My favorite place to go in Persona 5 is a bar called Crossroads, which, of course, I can’t drink at because I am an underage high school teenager. I didn’t expect it, but that moment is where the fiction becomes my reality: going off to gay bars alone, in secret, and underage just for the thrill of something unknown (read: not straight). To try and belong somewhere.
I knew going in to Persona 5 that there are only heterosexual romantic options for the protagonist, but I found out that the dialogue options were varied enough that I could shyly demur every time. And I did—I was enjoying playing a gay kid, a kind of tongue in cheek queering of a straight narrative. I ate it up. I could easily dodge “straight” questions and confront my male friends with frank statements that read, as a queer player, as almost flinchingly honest confessions.
I came to the slow realization that I was playing a character in the closet. I thought I was clever to subvert the game mechanics in order to queer the narrative in a way that suited me. Instead, I was smacked in the face with bitter nostalgia, pining after my best (straight) friend in high school and watching him chase after girl after girl. But I pressed on: I never got the Temperance social contract because I didn’t want to see an exploitative maid service with other high school boys; I went to Hawaii and co-opted an infantile romantic moment as an escape with a (girl)friend just so I wouldn’t have to hunt down a woman to hook up with. Staying true to my closeted, queer, high school teen became more important than maxing my stats and contracts in my playthrough. I only ever prioritized leveling up my skills so I could get a part time job at Crossroads, where you chat with patrons (the mini-game being that you guess the customer’s disposition and respond favorably) and can sleuth out a Mementos questline. I didn’t get to work at Crossroads as much as I wanted.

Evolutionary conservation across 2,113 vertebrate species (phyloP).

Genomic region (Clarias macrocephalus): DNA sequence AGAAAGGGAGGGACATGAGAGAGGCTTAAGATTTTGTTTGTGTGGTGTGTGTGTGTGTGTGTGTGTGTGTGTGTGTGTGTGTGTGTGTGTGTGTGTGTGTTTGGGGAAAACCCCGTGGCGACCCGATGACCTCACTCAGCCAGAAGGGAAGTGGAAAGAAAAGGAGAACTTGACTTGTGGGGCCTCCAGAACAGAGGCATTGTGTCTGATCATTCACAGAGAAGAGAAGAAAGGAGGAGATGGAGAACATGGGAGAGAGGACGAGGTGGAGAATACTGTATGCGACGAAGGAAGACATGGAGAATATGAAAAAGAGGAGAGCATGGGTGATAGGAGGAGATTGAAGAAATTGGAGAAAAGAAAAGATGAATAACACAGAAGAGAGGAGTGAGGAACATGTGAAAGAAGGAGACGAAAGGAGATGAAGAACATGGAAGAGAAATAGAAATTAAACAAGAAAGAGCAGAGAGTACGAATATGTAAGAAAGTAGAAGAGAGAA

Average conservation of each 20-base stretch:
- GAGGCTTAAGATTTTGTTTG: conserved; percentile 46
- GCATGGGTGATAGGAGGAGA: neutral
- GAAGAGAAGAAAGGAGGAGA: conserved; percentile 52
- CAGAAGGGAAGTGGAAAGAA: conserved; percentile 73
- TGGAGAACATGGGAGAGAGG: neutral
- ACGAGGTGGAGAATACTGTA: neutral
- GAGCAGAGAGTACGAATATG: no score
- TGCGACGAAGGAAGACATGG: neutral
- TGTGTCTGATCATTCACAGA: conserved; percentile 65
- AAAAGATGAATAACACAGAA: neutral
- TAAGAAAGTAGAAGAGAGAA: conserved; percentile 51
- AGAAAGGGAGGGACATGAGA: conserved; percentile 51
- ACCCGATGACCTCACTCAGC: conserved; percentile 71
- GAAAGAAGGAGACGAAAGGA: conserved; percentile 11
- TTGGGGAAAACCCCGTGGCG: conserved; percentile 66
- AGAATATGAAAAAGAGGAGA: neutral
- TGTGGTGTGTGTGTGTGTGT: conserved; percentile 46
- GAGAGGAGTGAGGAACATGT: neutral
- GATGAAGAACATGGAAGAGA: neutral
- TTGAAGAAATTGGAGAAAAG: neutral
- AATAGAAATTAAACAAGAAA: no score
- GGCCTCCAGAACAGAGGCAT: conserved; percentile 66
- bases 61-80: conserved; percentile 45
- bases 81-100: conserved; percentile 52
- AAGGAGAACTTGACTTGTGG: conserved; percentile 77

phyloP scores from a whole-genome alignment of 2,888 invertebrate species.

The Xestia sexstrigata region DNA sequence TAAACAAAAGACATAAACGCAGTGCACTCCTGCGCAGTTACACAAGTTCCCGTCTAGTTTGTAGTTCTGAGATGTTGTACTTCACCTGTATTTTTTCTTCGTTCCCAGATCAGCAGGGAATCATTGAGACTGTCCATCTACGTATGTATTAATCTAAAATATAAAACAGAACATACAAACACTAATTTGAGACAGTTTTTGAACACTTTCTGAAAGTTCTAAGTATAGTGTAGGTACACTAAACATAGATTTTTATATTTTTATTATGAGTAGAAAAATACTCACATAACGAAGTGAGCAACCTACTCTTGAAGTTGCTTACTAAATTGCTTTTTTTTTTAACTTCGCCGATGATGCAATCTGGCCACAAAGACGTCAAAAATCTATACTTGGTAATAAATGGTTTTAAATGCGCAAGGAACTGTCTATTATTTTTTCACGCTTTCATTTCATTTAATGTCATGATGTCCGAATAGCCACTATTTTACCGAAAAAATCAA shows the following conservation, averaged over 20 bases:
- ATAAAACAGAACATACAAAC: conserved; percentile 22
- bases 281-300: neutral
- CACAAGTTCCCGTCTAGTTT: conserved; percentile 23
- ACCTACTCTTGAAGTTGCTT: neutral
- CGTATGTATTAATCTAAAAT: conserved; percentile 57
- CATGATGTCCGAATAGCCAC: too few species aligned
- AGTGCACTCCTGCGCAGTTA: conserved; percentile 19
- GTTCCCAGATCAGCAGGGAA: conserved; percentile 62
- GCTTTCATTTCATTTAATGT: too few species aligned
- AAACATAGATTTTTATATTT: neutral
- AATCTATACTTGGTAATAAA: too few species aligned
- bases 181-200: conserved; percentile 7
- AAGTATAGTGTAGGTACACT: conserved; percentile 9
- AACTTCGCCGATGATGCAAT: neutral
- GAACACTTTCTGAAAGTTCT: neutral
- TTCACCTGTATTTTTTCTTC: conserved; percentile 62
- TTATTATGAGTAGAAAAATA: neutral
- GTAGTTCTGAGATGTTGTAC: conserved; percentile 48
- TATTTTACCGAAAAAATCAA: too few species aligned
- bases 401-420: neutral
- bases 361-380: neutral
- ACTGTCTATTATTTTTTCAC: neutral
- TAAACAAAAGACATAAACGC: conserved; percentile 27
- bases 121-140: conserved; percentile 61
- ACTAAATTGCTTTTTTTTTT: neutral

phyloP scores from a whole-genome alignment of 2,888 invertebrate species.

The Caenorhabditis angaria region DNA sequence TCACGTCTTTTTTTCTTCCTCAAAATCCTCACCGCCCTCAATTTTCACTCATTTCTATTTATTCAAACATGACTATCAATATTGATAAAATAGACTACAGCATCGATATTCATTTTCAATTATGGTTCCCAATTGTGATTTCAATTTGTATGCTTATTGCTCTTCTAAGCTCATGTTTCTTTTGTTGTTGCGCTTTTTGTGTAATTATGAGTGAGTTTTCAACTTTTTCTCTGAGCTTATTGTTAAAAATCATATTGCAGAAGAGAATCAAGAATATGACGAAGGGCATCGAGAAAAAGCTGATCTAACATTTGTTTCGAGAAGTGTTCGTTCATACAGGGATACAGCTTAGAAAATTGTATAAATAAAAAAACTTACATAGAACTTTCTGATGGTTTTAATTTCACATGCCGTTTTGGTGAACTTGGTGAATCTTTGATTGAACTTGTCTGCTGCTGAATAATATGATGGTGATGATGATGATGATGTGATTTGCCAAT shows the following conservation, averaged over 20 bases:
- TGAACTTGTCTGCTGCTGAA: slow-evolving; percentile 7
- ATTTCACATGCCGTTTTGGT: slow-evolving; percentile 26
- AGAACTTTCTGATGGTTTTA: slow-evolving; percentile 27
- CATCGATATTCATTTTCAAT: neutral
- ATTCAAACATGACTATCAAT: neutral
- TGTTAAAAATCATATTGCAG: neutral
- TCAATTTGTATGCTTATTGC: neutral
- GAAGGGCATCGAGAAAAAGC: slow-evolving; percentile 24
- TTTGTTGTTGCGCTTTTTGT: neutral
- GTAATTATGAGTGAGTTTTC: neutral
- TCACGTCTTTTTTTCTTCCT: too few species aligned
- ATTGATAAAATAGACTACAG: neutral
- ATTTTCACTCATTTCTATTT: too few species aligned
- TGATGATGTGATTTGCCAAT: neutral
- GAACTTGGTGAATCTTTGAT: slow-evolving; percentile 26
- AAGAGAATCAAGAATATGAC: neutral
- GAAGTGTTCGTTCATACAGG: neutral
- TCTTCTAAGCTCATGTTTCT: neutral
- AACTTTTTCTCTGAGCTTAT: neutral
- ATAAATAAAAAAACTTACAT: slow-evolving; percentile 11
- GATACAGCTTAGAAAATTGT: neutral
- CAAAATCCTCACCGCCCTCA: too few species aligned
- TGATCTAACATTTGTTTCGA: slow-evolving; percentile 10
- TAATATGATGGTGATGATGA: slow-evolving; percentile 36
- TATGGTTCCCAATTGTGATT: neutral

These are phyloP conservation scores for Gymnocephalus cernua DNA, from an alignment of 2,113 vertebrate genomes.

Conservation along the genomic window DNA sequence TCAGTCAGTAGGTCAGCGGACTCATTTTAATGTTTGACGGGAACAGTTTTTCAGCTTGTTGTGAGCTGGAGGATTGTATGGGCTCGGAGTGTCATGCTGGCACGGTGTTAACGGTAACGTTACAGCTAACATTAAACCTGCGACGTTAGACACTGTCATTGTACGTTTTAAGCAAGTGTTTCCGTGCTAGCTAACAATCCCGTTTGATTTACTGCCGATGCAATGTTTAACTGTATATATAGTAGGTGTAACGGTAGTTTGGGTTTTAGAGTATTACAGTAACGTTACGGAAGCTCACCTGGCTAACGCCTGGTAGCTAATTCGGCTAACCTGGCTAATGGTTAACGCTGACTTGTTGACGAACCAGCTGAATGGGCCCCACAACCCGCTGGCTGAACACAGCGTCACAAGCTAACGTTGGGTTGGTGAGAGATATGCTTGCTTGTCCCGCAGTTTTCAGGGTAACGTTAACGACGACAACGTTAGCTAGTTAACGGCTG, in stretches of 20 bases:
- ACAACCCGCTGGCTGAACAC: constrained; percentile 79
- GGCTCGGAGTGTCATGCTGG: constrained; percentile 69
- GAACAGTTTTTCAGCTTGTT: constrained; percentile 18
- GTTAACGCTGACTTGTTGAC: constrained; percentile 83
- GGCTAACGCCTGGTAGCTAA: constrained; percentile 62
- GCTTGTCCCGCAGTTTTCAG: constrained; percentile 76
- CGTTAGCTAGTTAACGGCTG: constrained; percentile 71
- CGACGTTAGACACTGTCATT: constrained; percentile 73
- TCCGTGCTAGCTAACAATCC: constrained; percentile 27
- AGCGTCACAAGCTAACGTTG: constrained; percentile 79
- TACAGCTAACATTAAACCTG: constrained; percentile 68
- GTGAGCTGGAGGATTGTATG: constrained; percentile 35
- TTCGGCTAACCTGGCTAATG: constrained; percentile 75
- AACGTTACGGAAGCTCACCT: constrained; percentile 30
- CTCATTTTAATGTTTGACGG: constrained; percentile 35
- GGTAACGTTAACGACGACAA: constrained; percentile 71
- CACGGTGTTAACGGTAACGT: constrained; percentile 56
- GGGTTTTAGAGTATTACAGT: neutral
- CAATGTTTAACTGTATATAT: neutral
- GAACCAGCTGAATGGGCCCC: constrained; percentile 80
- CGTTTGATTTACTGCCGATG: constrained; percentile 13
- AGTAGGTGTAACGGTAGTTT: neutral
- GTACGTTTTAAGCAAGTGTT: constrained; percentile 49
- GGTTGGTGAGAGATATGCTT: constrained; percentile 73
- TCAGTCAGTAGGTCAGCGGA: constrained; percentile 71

I stayed in this closeted playthrough because it was, at least, still a queer narrative and also because the narrative wasn’t any less poignant. No, I couldn’t gossip with the gay couple you meet the first time you go to Shinjuku or drag Ryuji to the gay dance club—no kissing Akechi on a ferris wheel—but the feeling of tension when I suggest Yusuke take his shirt off because he is warm is no less narratively impactful for the sensory memory I get of the back of my neck flaring up red from embarrassment. I remember boys in summer—being a boy in the summer—laying around doing nothing, which was everything.
I wish I did not have to choose the closet to play a gay character. I wish that the protagonist’s queerness could actually be a choice, with or without confrontation, closet or mechanic subversion. I wish I did not have to create my own subtext to play a closeted character with no hope of escape. I accidentally entered into a romantic relationship with Ann late in the game and I realized that, for all of the time I spent carefully constructing my playthrough, the game is written to achieve a girlfriend. I was foiled from the start: have a stunted playthrough (avoiding social contracts, missing out on maxing party members contracts, unbalanced skill progression, …) or execute yet another heteronormative narrative—worse, from a high school boy’s perspective. I never finished my first playthrough of Persona 5 and I’m still not sure which version is better. But it was exciting, for a moment, to imagine an organic narrative that could expand and contract to be as queer as a player wanted.
- Hashino, Katsura, dir. Persona 5. 2016; Tokyo, Japan: Atlus USA, 2016. PlayStation 4. https://atlus.com/persona5/.